Gary Walker case moves forward, with next court date set

Published 12:03 pm Thursday, February 29, 2024

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In order to move forward with the case against Gary Walker, some changes need to take place. Specifically, according to the Charlotte County Clerk of Court’s office, a special prosecutor and special judge must be appointed. 

Walker, the Charlotte County Board of Supervisors Chairman, faces three felony counts of perjury and two misdemeanor counts, alleging he violated Virginia’s Conflict of Interest Act. The 73-year-old Charlotte Court House resident turned himself in to Virginia State Police back on Thursday, Jan. 11.

Originally, a preliminary hearing in the case had been scheduled back on Friday, Jan. 19, but that was continued as officials secure a special prosecutor and judge to take over. As of Monday, the Charlotte County Clerk of Court’s Office said a special prosecutor and judge has to be appointed to avoid any conflict of interest. Since Gary Walker is a public figure from Charlotte County, he would possibly be familiar with some of the judges and prosecutors. Bringing someone in from outside simply avoids that issue. 

It does, however, slow things down a bit. Walker had been “released on recognizance”, meaning he has committed to appearing in court and adhering to any other terms as a condition of bail. But that court date will be a couple months away. As of now, the next hearing in the case is scheduled for Friday, April 19. That’ll be held at noon in Charlotte County General District Court.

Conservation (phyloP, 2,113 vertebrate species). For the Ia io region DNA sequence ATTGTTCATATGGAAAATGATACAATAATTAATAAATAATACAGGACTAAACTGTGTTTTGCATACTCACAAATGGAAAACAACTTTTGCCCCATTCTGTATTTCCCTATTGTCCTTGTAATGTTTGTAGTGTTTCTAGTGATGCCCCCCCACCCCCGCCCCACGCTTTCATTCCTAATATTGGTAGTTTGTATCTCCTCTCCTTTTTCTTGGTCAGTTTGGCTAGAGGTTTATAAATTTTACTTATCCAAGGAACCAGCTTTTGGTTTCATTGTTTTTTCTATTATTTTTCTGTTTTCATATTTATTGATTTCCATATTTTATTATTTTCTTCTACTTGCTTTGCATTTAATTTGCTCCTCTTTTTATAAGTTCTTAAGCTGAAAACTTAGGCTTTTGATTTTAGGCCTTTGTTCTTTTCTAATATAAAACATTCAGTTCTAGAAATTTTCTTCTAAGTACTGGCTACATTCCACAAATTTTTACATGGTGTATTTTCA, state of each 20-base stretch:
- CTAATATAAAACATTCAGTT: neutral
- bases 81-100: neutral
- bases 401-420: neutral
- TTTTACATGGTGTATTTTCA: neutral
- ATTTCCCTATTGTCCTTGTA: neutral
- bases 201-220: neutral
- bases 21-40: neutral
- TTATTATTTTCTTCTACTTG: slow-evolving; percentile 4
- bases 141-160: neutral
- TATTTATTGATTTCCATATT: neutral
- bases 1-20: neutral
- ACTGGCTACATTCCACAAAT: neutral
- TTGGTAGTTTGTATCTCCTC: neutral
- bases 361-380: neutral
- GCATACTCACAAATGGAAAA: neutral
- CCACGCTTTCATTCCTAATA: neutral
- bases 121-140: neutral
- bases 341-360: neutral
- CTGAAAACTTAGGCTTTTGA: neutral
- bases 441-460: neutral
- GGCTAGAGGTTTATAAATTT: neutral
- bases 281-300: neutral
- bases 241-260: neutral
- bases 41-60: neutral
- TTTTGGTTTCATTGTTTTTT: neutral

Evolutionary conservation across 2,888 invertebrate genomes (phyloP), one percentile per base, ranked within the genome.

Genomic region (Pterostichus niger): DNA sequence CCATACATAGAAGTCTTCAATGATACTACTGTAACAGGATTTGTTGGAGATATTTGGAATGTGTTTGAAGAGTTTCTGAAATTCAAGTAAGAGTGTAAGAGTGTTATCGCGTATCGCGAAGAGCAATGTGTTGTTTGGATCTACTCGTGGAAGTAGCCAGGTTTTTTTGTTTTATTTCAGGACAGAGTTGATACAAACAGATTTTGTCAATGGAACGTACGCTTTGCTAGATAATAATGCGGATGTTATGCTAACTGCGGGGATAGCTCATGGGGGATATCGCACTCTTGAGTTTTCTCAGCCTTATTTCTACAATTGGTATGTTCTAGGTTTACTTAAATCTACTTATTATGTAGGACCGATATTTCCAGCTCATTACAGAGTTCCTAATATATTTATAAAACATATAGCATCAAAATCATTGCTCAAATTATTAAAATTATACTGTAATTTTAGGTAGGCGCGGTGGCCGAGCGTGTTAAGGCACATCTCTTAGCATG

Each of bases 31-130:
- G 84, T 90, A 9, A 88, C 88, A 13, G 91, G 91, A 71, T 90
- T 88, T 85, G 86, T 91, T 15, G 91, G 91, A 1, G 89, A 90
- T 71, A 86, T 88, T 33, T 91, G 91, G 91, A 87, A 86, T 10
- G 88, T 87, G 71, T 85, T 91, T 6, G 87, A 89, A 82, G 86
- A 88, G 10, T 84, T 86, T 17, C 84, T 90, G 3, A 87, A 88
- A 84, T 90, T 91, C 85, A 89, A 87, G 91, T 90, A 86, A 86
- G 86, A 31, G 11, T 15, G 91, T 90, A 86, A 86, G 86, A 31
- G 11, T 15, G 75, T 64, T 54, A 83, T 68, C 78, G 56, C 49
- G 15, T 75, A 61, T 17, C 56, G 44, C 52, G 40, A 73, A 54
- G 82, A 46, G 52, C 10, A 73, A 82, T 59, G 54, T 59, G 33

Former AG made decision about Gary Walker case 

Basically, Walker’s being accused of failing to disclose an economic interest in something the board of supervisors, including himself, voted on. A complaint had been filed with the Virginia Attorney General’s office back in 2016. This was when Mark Herring was Virginia’s attorney general, and according to Virginia State Police, Herring made the decision to open the investigation. 

The Gazette reached out to the office of current Virginia Attorney General Jason Miyares, but was told the group had no role in this. 

“The OAG is not involved in this case,” said AG’s office spokesperson Victoria LaCivita. She referred The Gazette to State Police with any further questions. 

State Police, meanwhile, say their part in this is over and it’s now in the hands of the court system. 

The prosecution claims the three felony charges involve situations from Jan. 1, 2016 to Jan. 11, 2023.  The misdemeanor charges, two counts of failure to file a yearly required statement, happened on or about Jan. 11, 2023, the prosecution alleges.